The black locust tree is valued as much for the high, filtered shade cast by its ferny foliage as for the brilliant shades of yellow and gold those same leaves add to the fall landscape. Robinia pseudoacacia is also a fast growing tree.
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Most cultivars feature green foliage which colors in autumn but there is one called 'Frisia' whose leaves emerge yellow-green each spring and retain this coloration until they drop in late fall.
No matter which cultivar of R. pseudoacacia you plant, its bright fall foliage is sure to stand out against the darker leaves of the evergreen trees and shrubs in your landscape.
Although the black locust is a large, deciduous tree, it does not create a maintenance problem. Its leaves, being comprised of many small oval-shaped leaflets, melt gently into the soil after they descend and do not need to be raked up.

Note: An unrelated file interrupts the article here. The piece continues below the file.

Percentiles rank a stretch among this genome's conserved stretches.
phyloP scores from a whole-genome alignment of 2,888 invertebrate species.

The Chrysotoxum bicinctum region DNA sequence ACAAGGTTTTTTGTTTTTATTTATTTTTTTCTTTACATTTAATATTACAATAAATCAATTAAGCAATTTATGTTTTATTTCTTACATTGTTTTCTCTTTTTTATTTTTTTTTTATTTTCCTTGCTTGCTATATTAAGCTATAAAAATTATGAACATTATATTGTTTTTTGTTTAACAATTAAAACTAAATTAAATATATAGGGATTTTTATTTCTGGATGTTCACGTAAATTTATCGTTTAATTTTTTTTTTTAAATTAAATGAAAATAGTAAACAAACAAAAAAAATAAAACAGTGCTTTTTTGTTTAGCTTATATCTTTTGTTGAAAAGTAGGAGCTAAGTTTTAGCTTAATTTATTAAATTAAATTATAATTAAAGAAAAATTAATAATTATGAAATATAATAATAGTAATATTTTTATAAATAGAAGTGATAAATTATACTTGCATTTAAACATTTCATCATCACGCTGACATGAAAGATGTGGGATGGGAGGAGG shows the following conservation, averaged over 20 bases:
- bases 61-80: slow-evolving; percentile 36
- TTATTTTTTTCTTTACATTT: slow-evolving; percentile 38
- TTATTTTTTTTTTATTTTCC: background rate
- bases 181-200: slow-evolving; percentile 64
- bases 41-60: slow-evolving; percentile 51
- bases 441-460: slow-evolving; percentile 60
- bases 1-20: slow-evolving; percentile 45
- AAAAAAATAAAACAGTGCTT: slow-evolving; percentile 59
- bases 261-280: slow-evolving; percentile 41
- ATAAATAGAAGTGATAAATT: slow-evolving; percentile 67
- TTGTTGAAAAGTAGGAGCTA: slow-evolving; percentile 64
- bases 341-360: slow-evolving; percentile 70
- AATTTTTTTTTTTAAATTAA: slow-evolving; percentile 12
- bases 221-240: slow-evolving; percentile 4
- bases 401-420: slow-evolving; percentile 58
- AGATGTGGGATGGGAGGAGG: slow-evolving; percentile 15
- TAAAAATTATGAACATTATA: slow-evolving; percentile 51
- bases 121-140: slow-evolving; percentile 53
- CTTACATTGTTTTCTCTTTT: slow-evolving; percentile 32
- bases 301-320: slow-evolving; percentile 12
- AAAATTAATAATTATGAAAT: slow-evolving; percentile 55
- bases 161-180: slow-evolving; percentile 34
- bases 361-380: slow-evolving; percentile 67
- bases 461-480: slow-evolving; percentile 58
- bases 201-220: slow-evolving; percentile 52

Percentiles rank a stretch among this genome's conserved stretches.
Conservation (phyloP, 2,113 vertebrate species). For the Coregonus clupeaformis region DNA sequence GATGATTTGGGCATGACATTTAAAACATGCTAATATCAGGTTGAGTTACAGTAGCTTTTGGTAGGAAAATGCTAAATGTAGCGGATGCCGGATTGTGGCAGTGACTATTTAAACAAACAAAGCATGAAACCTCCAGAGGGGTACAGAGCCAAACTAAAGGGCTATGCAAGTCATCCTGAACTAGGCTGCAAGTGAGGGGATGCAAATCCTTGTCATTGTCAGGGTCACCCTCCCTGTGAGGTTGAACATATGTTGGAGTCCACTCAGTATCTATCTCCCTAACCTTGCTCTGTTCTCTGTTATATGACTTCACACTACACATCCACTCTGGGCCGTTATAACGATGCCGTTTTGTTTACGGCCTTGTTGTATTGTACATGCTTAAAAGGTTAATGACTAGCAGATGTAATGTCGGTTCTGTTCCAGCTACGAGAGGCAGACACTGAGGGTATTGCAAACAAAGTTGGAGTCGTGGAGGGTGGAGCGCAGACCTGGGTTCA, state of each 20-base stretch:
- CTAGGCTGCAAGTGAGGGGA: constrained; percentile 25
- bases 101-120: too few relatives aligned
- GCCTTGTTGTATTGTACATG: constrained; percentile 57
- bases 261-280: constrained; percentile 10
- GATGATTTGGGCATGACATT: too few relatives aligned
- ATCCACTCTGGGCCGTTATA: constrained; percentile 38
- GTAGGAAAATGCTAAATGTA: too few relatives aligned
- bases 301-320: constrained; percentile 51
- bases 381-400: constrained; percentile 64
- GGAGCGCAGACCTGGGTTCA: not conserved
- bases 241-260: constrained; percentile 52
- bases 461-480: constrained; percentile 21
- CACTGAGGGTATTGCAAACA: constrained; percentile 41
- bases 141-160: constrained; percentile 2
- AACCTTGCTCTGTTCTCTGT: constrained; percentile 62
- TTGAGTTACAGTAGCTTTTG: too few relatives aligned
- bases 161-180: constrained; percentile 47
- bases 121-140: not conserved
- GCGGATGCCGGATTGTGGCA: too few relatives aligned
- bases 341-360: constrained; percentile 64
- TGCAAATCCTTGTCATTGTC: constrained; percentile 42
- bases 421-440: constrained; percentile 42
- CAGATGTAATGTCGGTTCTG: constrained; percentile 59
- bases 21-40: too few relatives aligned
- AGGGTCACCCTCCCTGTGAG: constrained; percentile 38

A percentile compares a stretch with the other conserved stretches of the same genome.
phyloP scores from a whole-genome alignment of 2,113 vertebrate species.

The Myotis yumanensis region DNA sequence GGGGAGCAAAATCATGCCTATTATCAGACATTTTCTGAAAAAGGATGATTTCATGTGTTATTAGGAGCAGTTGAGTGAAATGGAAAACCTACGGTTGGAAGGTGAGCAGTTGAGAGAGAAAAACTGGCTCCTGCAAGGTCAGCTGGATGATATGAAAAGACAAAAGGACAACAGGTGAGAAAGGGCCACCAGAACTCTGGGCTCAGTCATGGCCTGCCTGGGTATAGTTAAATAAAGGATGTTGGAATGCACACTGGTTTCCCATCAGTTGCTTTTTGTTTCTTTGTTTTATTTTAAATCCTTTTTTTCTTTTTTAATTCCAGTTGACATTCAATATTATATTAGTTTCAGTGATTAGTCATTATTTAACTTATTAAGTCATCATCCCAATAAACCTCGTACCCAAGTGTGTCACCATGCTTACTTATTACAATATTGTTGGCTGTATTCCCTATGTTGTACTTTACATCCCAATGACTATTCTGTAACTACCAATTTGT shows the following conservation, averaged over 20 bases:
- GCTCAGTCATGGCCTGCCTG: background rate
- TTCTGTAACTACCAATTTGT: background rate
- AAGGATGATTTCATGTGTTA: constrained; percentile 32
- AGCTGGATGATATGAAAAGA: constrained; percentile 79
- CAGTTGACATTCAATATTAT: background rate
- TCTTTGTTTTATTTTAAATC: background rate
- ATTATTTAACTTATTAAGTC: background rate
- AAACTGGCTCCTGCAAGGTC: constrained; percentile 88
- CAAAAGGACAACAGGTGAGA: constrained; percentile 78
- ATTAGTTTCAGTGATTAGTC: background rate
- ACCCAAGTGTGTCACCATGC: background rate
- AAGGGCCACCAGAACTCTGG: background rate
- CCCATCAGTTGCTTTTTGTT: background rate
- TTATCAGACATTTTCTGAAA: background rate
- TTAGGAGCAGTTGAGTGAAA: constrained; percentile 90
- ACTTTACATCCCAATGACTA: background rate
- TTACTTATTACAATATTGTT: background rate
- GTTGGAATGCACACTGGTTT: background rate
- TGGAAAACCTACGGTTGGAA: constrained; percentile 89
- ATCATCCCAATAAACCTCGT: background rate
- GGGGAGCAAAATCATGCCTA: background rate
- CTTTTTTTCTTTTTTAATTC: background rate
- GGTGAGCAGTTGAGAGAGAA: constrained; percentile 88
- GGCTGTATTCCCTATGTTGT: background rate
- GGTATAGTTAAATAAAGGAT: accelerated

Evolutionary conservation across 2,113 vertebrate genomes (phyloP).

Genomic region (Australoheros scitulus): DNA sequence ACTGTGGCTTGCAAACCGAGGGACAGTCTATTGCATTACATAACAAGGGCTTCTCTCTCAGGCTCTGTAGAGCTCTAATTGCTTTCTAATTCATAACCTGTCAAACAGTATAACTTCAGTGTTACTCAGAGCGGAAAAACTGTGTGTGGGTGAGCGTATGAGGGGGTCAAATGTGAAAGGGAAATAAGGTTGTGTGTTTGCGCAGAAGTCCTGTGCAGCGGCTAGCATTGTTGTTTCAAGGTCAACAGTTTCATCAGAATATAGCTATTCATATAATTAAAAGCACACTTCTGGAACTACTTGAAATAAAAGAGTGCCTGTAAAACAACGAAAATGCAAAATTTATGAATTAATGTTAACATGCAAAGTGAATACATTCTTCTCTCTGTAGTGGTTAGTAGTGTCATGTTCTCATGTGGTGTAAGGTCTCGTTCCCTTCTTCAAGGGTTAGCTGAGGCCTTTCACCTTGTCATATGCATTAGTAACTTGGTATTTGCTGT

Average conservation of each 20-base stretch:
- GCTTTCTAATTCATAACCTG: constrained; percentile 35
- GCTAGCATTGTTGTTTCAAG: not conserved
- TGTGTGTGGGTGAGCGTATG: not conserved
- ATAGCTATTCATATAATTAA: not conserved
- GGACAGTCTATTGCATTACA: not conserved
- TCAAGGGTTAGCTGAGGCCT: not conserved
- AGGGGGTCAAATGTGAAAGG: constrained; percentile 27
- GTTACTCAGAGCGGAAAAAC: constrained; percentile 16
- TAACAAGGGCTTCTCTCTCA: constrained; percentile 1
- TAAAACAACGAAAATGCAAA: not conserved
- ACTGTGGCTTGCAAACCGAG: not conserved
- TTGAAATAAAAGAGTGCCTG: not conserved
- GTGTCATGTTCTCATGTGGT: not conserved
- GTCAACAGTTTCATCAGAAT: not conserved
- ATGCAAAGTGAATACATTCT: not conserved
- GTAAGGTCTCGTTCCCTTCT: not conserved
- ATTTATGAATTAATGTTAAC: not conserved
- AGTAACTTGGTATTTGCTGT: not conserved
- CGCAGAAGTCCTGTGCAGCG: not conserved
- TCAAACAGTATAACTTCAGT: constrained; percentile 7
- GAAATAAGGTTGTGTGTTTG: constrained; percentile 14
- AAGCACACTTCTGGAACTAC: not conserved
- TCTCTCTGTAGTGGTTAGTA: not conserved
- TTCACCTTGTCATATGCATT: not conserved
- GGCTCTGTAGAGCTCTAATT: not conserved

If this is not enough to recommend it, the black locust tree also flowers.
The small, white pea flowers dangle from the trees in fragrant clusters and make quite a show when they appear. They are followed by bean-like pods which contain the tree's seeds.
Black locust wood is brittle and thorny. It is best to site the trees away from foot paths and outdoor play or seating areas.
The trees are also large (to 80 feet tall at maturity) and tend to sucker from their roots.
Siting a black locust tree in the center of a large lawn is an excellent idea for several reasons:
This is a hardy plant which will readily adapt to most soil types. Water it regularly until it has settled in (1 year or so) and developed some drought tolerance.
It acclimates well to both heat and cold. Plant it in zones 4-9 for best performance.
Robinia pseudoacacia only needs training when it is young to establish a strong framework. Once the tree has grown too large to prune easily, it will no longer require yearly pruning.
Locust trees are usually trained to a central leader: